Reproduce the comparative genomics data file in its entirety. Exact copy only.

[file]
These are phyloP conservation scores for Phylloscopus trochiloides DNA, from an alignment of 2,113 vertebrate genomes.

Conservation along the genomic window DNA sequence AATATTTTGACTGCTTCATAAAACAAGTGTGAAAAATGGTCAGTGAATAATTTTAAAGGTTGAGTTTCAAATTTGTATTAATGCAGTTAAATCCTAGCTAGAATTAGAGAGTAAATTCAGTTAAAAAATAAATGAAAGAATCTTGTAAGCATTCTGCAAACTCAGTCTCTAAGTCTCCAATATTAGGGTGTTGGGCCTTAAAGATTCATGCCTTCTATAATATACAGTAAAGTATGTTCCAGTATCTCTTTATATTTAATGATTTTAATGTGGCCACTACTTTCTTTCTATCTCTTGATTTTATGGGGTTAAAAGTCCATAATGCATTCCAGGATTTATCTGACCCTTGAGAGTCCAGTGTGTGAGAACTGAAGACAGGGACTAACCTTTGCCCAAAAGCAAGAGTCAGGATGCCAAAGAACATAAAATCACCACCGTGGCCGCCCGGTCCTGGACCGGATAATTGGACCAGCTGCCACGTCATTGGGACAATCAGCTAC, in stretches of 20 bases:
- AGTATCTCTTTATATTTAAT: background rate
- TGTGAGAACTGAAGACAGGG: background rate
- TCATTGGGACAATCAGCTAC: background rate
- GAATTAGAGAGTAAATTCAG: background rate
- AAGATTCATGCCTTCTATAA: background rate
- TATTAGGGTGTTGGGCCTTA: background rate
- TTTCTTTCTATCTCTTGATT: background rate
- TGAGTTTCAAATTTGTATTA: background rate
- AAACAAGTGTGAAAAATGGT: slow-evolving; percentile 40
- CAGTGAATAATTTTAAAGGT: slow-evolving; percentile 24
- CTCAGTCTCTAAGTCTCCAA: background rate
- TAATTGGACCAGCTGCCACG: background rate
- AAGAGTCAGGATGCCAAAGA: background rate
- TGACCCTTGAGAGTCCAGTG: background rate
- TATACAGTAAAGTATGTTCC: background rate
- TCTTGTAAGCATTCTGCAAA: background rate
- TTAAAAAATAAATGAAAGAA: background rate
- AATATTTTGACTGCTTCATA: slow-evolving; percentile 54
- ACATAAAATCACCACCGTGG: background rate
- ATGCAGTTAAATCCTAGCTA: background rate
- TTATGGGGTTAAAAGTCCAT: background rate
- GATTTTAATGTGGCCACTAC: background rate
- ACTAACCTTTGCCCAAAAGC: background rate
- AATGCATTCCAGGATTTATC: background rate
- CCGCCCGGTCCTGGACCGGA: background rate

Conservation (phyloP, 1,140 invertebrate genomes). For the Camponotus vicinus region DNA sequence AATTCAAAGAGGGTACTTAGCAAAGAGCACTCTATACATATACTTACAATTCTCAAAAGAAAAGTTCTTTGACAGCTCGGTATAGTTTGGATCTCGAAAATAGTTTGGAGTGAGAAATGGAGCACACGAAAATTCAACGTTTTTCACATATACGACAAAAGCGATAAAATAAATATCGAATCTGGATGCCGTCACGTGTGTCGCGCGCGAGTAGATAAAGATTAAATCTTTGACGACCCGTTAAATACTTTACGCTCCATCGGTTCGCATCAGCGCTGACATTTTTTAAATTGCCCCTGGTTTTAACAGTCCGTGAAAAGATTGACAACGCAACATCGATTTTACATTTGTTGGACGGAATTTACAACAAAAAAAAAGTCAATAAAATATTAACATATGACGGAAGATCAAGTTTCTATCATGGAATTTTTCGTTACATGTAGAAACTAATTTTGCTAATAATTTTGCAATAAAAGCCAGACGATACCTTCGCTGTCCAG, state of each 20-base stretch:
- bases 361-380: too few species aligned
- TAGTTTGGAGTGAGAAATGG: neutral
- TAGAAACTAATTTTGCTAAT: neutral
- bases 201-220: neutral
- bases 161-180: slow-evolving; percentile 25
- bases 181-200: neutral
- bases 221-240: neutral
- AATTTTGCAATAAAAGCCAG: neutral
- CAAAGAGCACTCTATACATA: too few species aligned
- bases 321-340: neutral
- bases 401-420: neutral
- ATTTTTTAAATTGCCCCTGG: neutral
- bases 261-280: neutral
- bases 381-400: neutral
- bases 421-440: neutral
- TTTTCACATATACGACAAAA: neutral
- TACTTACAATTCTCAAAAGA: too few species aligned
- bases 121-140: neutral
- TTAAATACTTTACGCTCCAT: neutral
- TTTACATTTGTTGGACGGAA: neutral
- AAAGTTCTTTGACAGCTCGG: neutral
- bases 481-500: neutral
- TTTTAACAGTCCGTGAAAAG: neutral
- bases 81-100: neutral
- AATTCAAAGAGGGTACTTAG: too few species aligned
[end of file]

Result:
These are phyloP conservation scores for Phylloscopus trochiloides DNA, from an alignment of 2,113 vertebrate genomes.

Conservation along the genomic window DNA sequence AATATTTTGACTGCTTCATAAAACAAGTGTGAAAAATGGTCAGTGAATAATTTTAAAGGTTGAGTTTCAAATTTGTATTAATGCAGTTAAATCCTAGCTAGAATTAGAGAGTAAATTCAGTTAAAAAATAAATGAAAGAATCTTGTAAGCATTCTGCAAACTCAGTCTCTAAGTCTCCAATATTAGGGTGTTGGGCCTTAAAGATTCATGCCTTCTATAATATACAGTAAAGTATGTTCCAGTATCTCTTTATATTTAATGATTTTAATGTGGCCACTACTTTCTTTCTATCTCTTGATTTTATGGGGTTAAAAGTCCATAATGCATTCCAGGATTTATCTGACCCTTGAGAGTCCAGTGTGTGAGAACTGAAGACAGGGACTAACCTTTGCCCAAAAGCAAGAGTCAGGATGCCAAAGAACATAAAATCACCACCGTGGCCGCCCGGTCCTGGACCGGATAATTGGACCAGCTGCCACGTCATTGGGACAATCAGCTAC, in stretches of 20 bases:
- AGTATCTCTTTATATTTAAT: background rate
- TGTGAGAACTGAAGACAGGG: background rate
- TCATTGGGACAATCAGCTAC: background rate
- GAATTAGAGAGTAAATTCAG: background rate
- AAGATTCATGCCTTCTATAA: background rate
- TATTAGGGTGTTGGGCCTTA: background rate
- TTTCTTTCTATCTCTTGATT: background rate
- TGAGTTTCAAATTTGTATTA: background rate
- AAACAAGTGTGAAAAATGGT: slow-evolving; percentile 40
- CAGTGAATAATTTTAAAGGT: slow-evolving; percentile 24
- CTCAGTCTCTAAGTCTCCAA: background rate
- TAATTGGACCAGCTGCCACG: background rate
- AAGAGTCAGGATGCCAAAGA: background rate
- TGACCCTTGAGAGTCCAGTG: background rate
- TATACAGTAAAGTATGTTCC: background rate
- TCTTGTAAGCATTCTGCAAA: background rate
- TTAAAAAATAAATGAAAGAA: background rate
- AATATTTTGACTGCTTCATA: slow-evolving; percentile 54
- ACATAAAATCACCACCGTGG: background rate
- ATGCAGTTAAATCCTAGCTA: background rate
- TTATGGGGTTAAAAGTCCAT: background rate
- GATTTTAATGTGGCCACTAC: background rate
- ACTAACCTTTGCCCAAAAGC: background rate
- AATGCATTCCAGGATTTATC: background rate
- CCGCCCGGTCCTGGACCGGA: background rate

Conservation (phyloP, 1,140 invertebrate genomes). For the Camponotus vicinus region DNA sequence AATTCAAAGAGGGTACTTAGCAAAGAGCACTCTATACATATACTTACAATTCTCAAAAGAAAAGTTCTTTGACAGCTCGGTATAGTTTGGATCTCGAAAATAGTTTGGAGTGAGAAATGGAGCACACGAAAATTCAACGTTTTTCACATATACGACAAAAGCGATAAAATAAATATCGAATCTGGATGCCGTCACGTGTGTCGCGCGCGAGTAGATAAAGATTAAATCTTTGACGACCCGTTAAATACTTTACGCTCCATCGGTTCGCATCAGCGCTGACATTTTTTAAATTGCCCCTGGTTTTAACAGTCCGTGAAAAGATTGACAACGCAACATCGATTTTACATTTGTTGGACGGAATTTACAACAAAAAAAAAGTCAATAAAATATTAACATATGACGGAAGATCAAGTTTCTATCATGGAATTTTTCGTTACATGTAGAAACTAATTTTGCTAATAATTTTGCAATAAAAGCCAGACGATACCTTCGCTGTCCAG, state of each 20-base stretch:
- bases 361-380: too few species aligned
- TAGTTTGGAGTGAGAAATGG: neutral
- TAGAAACTAATTTTGCTAAT: neutral
- bases 201-220: neutral
- bases 161-180: slow-evolving; percentile 25
- bases 181-200: neutral
- bases 221-240: neutral
- AATTTTGCAATAAAAGCCAG: neutral
- CAAAGAGCACTCTATACATA: too few species aligned
- bases 321-340: neutral
- bases 401-420: neutral
- ATTTTTTAAATTGCCCCTGG: neutral
- bases 261-280: neutral
- bases 381-400: neutral
- bases 421-440: neutral
- TTTTCACATATACGACAAAA: neutral
- TACTTACAATTCTCAAAAGA: too few species aligned
- bases 121-140: neutral
- TTAAATACTTTACGCTCCAT: neutral
- TTTACATTTGTTGGACGGAA: neutral
- AAAGTTCTTTGACAGCTCGG: neutral
- bases 481-500: neutral
- TTTTAACAGTCCGTGAAAAG: neutral
- bases 81-100: neutral
- AATTCAAAGAGGGTACTTAG: too few species aligned